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Taiwan fires over 100 missiles during China war drills

Taiwan fires 117 missiles during China military exercises in Taiwan Strait

Kidd class destroyer launching missile.

Kidd class destroyer launching missile. (AP photo)

TAIPEI (Taiwan News) -- In the midst of the war games being held by China, Taiwan fired 117 missiles during two days of live-fire exercises of its own.

Ministry of National Defense (MND) Deputy Chief of Staff Li Chao-ming (李兆明) said at a press conference on Tuesday (July 30) that a total 117 missiles of 12 different types were fired over the course of two days of live-fire exercises from the Jiupeng Military Base in Pingtung County, reported CNA. On Tuesday alone, 41 missiles of seven different types were fired, with an accuracy rate of 95.1 percent.

The shooting range of the drills extended 250 kilometers out to sea. According to units taking part in the exercises, the weapons employed were similar to those used at the annual Han Kuang Exercises (漢光演習).

The Han Kuang drill included the use of precision medium and long-range missile systems such as the Sky Bow I and Sky Bow II air defense missiles and Hsiung Feng III anti-ship missiles, reported CNA. Li said the exercises were divided into five training modes: ground-to-air, air-to-air, air-to-ship, ship-to-ship and air-to-ground, and included the use of fighter jets and warships.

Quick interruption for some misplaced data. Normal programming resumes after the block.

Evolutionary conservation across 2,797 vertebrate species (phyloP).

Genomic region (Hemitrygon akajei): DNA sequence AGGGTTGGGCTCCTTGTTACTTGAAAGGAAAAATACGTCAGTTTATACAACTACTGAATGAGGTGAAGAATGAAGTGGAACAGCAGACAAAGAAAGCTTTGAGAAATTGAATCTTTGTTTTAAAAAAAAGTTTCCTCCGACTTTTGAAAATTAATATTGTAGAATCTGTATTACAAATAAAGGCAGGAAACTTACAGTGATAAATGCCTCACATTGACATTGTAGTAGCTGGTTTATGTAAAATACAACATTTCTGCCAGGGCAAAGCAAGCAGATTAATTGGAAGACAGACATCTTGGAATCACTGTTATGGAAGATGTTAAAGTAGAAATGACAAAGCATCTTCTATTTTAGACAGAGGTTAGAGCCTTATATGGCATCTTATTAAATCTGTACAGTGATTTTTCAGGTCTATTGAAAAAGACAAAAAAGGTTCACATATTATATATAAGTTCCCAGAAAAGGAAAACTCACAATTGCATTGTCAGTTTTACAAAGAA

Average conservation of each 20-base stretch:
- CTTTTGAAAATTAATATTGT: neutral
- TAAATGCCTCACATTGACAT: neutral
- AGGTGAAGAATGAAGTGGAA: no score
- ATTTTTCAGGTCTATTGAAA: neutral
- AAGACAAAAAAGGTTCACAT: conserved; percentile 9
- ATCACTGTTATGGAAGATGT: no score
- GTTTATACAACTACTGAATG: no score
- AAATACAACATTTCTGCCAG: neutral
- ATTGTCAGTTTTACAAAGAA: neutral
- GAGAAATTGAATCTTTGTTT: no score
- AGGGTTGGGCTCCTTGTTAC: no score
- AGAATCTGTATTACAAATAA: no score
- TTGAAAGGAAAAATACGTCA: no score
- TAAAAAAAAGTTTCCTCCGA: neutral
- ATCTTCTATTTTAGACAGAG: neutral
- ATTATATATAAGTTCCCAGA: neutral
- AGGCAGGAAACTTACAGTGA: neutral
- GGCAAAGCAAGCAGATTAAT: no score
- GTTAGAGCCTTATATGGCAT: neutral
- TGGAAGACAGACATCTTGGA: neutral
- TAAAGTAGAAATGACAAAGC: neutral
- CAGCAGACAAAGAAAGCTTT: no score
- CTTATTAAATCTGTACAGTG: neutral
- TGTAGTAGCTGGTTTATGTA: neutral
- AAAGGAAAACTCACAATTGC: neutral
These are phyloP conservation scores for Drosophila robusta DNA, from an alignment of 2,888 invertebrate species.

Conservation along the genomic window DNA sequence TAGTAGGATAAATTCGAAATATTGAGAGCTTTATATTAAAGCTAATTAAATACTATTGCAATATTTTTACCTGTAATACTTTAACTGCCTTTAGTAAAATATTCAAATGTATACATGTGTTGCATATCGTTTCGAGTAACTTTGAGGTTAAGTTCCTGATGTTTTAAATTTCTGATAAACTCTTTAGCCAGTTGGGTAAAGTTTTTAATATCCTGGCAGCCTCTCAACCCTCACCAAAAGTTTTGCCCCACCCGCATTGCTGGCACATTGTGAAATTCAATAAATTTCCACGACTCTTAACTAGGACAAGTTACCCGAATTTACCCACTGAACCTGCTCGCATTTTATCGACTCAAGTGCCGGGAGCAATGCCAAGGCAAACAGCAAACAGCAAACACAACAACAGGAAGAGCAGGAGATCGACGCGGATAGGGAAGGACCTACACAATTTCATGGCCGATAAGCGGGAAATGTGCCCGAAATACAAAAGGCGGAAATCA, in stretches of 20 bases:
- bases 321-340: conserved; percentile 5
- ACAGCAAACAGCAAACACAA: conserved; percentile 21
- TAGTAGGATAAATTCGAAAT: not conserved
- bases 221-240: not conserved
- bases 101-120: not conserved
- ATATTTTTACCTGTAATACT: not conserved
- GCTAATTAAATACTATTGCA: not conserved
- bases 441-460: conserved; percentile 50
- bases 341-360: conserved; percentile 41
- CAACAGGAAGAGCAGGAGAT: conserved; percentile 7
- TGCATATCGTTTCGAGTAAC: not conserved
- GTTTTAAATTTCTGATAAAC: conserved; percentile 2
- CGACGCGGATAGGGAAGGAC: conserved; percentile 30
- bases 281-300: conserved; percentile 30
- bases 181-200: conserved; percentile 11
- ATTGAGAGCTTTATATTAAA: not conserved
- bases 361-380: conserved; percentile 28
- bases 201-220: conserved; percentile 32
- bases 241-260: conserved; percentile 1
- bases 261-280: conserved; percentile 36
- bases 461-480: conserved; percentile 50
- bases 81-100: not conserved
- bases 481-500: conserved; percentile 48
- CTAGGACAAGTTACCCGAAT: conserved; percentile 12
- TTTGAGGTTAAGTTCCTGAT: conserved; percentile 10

Li said the number of missiles used this year exceeded that of last year's drill, but he declined to list the specific weapons deployed in the exercise. He said that Tuesday's 41 missiles included ground-to-air, ship-to-ship, and air-to-air missions.

On Monday (July 29), Taiwan’s Air Force dispatched two F-16 Fighter jets armed with AGM-84 Harpoon missiles to simulate an attack on a high-value maritime target off Taiwan’s southeast coast. Decommissioned landing ships were used as targets.

Meanwhile, in the Taiwan Strait, China’s navy began a week of military drills on Sunday (July 28) near Fujian's Dongshan Island and Zhejiang's Zhoushan Islands. The exercises will finish on Aug. 2 at 6 p.m., according to China’s Guangdong Maritime Bureau.